When I took the California bar, I was able to realize about 2 or 3 weeks before the exam that I had mastered subject X sufficiently to answer just about any essay. At that point, I realized that I was “comfortable” with the subject and did NOT need to continue to practice writing out complete essays. At that point, I began simply to outline essays (which takes about 10 minutes including reading the fact pattern). I knew how to fill in the blanks, so why waste time writing a complete essay? I just wrote it in my mind, and confirmed that I had spotted all of the issues by reviewing the sample answer provided on the California bar website. [You can review the sample answer provided by your state's bar website or by your bar prep course materials.]
A similar approach can be applied to the Performance Test.
As to the MBE, you cannot really practice in any way other than answering questions or doing flashcards based on prior questions. In terms of “getting comfortable”, once you feel you have learned a concept, put aside any flashcards relating to that concept. Tell yourself: “I know this.” Then, you do not need to obsess about that topic.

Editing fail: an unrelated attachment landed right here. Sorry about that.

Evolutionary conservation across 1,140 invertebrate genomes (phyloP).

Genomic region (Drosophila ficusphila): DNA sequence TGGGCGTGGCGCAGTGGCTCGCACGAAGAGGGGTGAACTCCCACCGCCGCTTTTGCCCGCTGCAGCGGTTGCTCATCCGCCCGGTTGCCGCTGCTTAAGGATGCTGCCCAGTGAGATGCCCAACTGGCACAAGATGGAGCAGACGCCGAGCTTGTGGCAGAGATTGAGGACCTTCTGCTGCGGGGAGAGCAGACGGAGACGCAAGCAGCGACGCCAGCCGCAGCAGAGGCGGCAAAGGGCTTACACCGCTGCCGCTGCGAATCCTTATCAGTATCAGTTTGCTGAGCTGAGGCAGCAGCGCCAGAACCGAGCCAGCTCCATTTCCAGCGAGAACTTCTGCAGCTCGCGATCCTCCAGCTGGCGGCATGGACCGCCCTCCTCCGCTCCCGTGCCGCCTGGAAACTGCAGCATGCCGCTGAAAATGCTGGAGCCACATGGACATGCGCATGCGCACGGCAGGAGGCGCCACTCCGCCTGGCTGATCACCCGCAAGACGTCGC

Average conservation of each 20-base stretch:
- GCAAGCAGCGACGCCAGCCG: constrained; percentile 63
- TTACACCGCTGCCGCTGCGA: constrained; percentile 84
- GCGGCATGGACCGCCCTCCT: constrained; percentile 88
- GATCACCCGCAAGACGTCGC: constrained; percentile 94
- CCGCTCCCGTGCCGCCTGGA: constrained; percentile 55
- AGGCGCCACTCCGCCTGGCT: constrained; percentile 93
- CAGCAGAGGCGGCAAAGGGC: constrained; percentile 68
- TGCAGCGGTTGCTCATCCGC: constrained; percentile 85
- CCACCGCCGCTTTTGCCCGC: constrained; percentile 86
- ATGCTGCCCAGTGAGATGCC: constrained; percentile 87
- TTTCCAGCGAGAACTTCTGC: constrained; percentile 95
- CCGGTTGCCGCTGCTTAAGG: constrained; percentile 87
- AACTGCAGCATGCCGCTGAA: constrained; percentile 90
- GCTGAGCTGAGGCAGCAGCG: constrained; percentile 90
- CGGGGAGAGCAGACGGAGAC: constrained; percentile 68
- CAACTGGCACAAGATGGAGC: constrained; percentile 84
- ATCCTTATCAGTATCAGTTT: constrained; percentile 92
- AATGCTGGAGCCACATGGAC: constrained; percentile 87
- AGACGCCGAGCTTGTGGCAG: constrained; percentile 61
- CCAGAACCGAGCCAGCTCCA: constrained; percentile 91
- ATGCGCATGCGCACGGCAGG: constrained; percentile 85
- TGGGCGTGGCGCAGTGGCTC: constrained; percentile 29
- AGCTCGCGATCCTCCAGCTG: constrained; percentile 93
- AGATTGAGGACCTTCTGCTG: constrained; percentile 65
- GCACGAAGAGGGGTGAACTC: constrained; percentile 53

MBE is as Much about Technique as Knowledge
As I have written before: The MBE is really a test to see how well you take a test. It is not a test that truly tests knowledge. If bar examiners only wanted to test knowledge, then the essay portion would be sufficient. After all, if you cannot explain something in writing, then (absent some sort of disability that leaves you unable to express your thoughts in writing) you likely do not understand it.
So, in addition to learning the elements of crimes and torts, the prongs of various Supreme Court tests, and the steps in various legal analyses, be sure to pay attention to how the authors of the MBE try to trick you.